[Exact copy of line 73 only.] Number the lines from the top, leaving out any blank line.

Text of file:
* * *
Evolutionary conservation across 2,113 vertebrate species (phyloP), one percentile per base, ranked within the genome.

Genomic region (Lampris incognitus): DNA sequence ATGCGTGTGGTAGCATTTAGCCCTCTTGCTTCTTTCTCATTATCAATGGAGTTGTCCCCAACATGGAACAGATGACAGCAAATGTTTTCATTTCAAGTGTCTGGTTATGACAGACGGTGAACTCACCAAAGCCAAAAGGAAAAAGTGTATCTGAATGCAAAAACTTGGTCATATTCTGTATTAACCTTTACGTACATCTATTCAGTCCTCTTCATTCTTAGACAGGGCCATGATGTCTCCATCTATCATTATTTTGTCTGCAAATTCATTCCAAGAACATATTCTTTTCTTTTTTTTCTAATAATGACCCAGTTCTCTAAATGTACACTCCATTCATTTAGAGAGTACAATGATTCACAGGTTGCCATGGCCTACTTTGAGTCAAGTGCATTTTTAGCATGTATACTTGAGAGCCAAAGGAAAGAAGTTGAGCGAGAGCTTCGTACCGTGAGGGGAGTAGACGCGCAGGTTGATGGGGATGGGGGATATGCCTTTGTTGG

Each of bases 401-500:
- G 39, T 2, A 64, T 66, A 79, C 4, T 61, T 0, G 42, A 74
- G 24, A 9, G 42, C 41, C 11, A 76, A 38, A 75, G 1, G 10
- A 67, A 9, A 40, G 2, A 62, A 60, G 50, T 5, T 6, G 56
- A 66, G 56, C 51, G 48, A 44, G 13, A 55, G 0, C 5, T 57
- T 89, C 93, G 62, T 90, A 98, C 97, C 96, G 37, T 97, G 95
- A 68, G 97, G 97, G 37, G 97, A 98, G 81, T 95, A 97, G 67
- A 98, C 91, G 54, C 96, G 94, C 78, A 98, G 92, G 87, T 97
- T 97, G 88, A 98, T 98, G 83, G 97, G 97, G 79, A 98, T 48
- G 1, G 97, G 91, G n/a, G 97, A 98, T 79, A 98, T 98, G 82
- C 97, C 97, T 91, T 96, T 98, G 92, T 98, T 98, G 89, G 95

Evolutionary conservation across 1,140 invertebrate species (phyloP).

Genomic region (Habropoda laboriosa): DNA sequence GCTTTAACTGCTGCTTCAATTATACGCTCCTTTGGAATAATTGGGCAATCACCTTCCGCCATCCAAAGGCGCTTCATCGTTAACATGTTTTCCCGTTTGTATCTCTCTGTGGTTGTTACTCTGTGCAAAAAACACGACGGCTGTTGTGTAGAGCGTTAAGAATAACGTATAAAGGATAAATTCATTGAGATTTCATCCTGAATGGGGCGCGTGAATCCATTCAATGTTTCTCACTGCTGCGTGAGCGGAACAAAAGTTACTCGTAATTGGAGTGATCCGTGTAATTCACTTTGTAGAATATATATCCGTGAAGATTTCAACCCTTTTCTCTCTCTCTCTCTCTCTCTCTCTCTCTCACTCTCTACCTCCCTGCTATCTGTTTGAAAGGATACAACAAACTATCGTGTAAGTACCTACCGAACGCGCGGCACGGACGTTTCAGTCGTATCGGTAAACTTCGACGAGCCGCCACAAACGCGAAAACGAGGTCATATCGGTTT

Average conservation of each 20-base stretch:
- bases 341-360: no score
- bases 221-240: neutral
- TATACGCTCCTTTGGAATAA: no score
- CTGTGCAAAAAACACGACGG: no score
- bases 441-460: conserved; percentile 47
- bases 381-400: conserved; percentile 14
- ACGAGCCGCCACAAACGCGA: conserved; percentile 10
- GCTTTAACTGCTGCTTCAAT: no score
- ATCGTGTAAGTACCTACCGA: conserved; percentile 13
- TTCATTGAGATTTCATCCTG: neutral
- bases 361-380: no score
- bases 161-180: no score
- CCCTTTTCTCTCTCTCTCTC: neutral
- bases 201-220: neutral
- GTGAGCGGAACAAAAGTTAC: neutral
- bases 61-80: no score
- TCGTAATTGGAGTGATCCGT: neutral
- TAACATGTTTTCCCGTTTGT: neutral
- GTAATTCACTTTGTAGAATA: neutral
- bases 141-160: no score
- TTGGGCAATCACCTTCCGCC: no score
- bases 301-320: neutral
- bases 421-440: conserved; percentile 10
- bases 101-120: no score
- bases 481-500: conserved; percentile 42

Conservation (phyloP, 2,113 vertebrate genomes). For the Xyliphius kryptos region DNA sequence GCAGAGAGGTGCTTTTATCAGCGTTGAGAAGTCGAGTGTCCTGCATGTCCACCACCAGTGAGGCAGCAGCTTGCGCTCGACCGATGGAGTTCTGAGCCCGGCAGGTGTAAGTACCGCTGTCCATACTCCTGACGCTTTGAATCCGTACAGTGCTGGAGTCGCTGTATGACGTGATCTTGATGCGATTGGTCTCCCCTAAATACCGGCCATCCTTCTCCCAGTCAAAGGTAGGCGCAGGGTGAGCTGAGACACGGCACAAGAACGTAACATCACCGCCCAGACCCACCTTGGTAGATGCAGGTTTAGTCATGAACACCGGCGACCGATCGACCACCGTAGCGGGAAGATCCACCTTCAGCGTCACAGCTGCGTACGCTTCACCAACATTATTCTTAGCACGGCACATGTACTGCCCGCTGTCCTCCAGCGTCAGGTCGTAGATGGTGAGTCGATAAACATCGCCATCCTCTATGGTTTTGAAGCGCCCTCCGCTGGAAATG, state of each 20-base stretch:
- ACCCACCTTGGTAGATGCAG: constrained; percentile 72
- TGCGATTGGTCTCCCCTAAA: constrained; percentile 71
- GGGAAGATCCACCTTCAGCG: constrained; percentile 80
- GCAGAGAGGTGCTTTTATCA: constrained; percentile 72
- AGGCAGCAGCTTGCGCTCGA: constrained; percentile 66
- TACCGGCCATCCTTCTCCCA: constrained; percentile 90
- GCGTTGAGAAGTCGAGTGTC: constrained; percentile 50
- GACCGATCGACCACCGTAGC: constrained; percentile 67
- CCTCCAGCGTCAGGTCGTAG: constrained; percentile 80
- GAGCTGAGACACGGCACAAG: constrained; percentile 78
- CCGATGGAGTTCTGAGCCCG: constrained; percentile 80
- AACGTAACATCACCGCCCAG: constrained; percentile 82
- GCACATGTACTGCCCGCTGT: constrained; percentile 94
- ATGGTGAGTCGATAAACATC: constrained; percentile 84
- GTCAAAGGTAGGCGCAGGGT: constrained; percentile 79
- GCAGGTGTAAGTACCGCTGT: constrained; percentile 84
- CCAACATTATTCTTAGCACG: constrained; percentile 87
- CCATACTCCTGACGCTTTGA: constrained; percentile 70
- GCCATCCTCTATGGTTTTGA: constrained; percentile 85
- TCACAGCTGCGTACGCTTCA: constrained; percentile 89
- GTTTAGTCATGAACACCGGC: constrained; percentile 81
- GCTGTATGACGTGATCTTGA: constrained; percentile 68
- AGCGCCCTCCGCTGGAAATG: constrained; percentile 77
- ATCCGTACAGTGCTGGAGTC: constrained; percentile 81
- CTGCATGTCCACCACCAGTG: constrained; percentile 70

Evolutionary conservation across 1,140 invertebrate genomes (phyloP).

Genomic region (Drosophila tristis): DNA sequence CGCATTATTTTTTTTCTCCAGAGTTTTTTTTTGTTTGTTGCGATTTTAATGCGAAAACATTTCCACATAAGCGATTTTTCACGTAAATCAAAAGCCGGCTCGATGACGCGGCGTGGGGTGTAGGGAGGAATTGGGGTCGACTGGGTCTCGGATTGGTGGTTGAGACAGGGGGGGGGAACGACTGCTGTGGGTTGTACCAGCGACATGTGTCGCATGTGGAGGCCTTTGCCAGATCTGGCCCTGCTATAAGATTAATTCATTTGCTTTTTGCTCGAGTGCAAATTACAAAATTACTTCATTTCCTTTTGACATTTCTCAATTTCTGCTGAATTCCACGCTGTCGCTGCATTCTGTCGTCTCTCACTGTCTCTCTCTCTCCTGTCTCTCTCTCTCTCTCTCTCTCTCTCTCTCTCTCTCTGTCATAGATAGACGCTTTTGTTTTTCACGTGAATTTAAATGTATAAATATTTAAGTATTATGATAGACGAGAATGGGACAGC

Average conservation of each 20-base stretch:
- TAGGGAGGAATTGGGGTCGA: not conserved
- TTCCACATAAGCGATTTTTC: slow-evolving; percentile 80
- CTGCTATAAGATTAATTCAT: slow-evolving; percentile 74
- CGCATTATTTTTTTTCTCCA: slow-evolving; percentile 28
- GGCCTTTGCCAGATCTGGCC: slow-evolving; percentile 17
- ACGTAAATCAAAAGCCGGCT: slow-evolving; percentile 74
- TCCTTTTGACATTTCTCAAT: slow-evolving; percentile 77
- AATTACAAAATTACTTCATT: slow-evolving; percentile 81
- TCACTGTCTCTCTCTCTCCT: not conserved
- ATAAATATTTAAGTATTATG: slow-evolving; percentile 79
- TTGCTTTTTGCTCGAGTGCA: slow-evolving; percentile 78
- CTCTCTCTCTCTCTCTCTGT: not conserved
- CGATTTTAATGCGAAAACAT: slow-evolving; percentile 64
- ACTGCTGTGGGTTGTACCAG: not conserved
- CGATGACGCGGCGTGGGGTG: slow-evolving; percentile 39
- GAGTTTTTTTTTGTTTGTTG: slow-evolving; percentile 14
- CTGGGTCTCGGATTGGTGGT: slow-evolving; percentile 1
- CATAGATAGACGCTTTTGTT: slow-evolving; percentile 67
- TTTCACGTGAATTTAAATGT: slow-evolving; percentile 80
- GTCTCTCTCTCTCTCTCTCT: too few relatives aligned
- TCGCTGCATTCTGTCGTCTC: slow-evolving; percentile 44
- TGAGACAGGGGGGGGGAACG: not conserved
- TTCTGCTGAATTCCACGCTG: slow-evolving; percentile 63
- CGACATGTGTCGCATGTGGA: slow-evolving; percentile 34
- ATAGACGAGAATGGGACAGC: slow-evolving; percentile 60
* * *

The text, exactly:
- CTGCTATAAGATTAATTCAT: slow-evolving; percentile 74